parking gararge.jpg
  4. JD Dave

    JD Dave PlowSite Fanatic
    Messages: 11,194

    There is a similar lot in our area and they used a 95hp farm tractor with a 16' Daniel's blade and a pto driven snow blower. They pushed to the edge and then blew it over the side. Seemed to work pretty good.
  5. basher

    basher PlowSite Fanatic
    from 19707
    Messages: 8,993

    Maybe a snow dragon ( melter) just turn it in to water and send it down the storm drain.
  6. QuadPlower

    QuadPlower PlowSite.com Addict
    Messages: 1,056

    Dang, as I was reading your post I was thinking of all of these ideas and as I kept going on everybody mentioned them.

    What I can ad it this. I don't think there is a problem putting the snow into the pond (as long as its on their property) unless maybe you salted it. And it could fill up with 5 acres of snow going into it.

    How high is the building? Dumping or blowing snow off of a roof too high could get dangerous. If it was between dumping and blowing, I would use a blower. Weight of vehicle, time, and being able to move it farther away from the building are some reasons.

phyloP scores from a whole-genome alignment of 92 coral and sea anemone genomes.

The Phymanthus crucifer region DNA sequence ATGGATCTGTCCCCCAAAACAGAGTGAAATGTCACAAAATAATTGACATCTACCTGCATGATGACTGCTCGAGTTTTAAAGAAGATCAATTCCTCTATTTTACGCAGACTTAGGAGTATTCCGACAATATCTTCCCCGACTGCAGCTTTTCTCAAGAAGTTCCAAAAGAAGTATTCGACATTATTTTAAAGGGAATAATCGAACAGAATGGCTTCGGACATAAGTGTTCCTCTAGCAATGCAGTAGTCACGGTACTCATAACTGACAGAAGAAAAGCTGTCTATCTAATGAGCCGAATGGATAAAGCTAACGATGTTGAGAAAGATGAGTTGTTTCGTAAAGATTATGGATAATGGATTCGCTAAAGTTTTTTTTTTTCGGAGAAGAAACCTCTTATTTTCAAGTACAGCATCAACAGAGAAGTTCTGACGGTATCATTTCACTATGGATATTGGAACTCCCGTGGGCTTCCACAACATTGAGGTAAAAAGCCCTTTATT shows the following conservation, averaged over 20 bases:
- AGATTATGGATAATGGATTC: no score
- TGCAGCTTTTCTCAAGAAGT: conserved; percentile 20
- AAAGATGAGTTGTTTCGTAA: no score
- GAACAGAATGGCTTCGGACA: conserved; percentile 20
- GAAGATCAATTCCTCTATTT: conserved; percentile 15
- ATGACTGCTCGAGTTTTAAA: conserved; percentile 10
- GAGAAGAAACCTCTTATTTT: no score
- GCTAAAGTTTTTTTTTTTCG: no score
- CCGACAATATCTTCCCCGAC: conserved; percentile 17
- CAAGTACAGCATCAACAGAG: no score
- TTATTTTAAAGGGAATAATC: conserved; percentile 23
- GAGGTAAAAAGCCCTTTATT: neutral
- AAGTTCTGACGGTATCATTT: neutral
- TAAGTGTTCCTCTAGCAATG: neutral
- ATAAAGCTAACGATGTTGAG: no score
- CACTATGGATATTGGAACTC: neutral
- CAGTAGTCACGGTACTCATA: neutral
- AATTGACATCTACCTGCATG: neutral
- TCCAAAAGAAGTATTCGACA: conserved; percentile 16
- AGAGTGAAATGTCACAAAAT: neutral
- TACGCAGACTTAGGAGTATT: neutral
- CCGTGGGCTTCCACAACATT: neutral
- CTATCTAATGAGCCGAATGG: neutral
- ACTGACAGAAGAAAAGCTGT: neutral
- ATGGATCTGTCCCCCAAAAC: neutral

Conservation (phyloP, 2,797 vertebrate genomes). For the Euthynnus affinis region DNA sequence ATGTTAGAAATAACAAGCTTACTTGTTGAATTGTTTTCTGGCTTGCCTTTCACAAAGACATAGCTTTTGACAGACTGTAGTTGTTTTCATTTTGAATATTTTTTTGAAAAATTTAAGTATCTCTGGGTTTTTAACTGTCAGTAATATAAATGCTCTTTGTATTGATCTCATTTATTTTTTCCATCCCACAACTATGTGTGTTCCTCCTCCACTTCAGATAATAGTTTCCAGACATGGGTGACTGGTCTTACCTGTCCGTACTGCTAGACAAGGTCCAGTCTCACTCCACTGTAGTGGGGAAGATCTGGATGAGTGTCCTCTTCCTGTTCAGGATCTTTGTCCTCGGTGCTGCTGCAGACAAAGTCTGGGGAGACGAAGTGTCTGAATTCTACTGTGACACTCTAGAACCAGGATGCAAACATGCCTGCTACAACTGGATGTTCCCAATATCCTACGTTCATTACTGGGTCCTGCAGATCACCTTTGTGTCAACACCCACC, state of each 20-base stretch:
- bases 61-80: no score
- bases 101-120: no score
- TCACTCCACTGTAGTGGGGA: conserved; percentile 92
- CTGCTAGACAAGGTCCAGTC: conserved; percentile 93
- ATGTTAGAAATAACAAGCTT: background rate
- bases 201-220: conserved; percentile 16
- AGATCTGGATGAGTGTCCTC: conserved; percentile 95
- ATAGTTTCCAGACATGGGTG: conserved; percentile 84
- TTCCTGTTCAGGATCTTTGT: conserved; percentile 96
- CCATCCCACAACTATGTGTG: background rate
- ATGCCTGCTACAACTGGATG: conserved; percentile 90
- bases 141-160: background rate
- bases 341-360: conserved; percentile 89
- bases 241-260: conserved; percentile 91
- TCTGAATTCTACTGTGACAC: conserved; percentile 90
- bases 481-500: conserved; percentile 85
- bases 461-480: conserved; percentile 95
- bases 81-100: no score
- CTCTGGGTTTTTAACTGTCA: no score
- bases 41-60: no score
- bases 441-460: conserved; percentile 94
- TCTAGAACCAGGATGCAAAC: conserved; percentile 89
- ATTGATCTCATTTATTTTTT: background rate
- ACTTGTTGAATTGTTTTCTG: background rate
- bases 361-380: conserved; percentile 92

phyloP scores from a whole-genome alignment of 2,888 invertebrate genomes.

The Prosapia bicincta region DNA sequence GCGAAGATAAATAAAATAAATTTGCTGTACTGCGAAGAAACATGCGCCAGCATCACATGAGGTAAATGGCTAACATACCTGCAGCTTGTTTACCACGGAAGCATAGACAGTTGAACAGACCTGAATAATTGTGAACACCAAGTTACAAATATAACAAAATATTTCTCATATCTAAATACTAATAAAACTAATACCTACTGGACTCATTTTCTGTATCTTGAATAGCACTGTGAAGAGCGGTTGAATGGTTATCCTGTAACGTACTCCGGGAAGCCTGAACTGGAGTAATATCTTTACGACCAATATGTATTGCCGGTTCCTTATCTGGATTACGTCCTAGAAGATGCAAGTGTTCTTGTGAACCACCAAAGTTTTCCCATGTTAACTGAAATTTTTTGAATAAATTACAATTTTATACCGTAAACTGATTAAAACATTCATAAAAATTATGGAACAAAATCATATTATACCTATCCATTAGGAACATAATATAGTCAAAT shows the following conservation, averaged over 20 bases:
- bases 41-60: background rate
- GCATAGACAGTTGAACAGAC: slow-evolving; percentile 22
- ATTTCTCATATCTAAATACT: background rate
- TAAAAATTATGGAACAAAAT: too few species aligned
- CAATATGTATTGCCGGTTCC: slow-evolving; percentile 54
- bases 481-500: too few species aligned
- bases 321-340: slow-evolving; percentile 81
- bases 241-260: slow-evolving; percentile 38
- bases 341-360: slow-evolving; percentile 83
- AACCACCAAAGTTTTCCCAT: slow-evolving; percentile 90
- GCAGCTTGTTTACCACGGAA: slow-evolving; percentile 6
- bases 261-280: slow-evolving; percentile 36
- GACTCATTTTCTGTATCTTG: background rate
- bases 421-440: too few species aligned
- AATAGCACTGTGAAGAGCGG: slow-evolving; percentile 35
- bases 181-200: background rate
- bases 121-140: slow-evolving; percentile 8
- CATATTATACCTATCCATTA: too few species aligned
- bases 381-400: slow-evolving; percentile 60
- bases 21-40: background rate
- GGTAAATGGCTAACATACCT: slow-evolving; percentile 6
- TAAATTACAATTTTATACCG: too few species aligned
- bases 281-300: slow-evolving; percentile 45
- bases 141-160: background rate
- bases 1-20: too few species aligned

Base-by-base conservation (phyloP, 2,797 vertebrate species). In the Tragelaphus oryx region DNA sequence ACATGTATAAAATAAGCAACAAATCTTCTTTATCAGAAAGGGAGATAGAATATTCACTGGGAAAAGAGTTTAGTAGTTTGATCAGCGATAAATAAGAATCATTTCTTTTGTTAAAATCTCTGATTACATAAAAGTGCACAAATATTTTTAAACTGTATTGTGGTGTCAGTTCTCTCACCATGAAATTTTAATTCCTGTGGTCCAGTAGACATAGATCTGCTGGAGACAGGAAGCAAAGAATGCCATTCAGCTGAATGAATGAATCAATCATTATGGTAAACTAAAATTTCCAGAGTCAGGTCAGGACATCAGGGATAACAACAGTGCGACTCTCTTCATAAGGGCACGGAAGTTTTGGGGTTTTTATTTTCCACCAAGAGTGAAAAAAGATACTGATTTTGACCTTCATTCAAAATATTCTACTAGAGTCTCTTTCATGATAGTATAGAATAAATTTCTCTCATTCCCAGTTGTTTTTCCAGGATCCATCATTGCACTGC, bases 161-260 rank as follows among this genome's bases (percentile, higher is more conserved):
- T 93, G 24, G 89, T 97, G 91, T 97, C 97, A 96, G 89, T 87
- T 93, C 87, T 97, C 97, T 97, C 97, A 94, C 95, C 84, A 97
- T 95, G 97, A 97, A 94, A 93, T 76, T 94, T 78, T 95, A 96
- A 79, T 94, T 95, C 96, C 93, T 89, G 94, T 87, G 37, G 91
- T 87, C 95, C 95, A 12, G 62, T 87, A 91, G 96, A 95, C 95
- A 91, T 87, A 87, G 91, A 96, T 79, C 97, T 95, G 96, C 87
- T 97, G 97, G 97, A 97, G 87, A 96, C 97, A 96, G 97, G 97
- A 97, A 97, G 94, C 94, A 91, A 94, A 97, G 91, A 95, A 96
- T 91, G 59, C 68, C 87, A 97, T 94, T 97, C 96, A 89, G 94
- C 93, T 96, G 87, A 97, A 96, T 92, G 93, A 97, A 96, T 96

I think probably the best option is the Snow Dragon. I have not used one, I have not seen one work. I don't know the cost to buy/rent and then opperate either. That was a lot of help. I have read everything on their web page. My concern with using it on a roof is if the water freezes going down the drain pipe to the bottom. Another benifit would be that you could get a lot more water in pond than snow. You could also move it to another spot on the roof and use another drain.

    Have the equipment push to two or three areas, then use the snow dragon and a skid to remove the piles. That could be done during the day with one guy.

    Or is stock piling the snow going to cause structural problems? Does the snow have to be taken off right away? Does a pile of snow weigh more than cars parked in the same area?

    Good Luck
  7. T-MAN

    T-MAN PlowSite.com Addict
    Messages: 1,363

    Like Mick mentioned the pond may be a problem to dump in.
    If a blower is used is there another side to blow the snow off of that does not have major landscaping ? Landscape can be a problem as well.
    What about a dump site on the property ? You would not need much room to stack on.

    As far as clearing be carefull with the pusher boxes up on the deck on a skid. You may need just a blade for the skid with a U edge or rubber edge. One truck and a skid could pound that out in no time.

    I dont think the Snow Dragon would be profitable for such a small site, there Fuel pigs and only five acres would take a long long time to recover the upfront costs.
    Plus what about run off from the dragon ? Its no different then dumping Salt laden snow in the pond. It May be a problem dumping in storm sewers with the city.

    I dont think melting is the answer. I would look at other alternatives.
  8. Mark Oomkes

    Mark Oomkes PlowSite Fanatic
    Messages: 13,256

    If you go the Snow Dragon route, make sure you ask if you can only pay 75% spread over 2-3 years.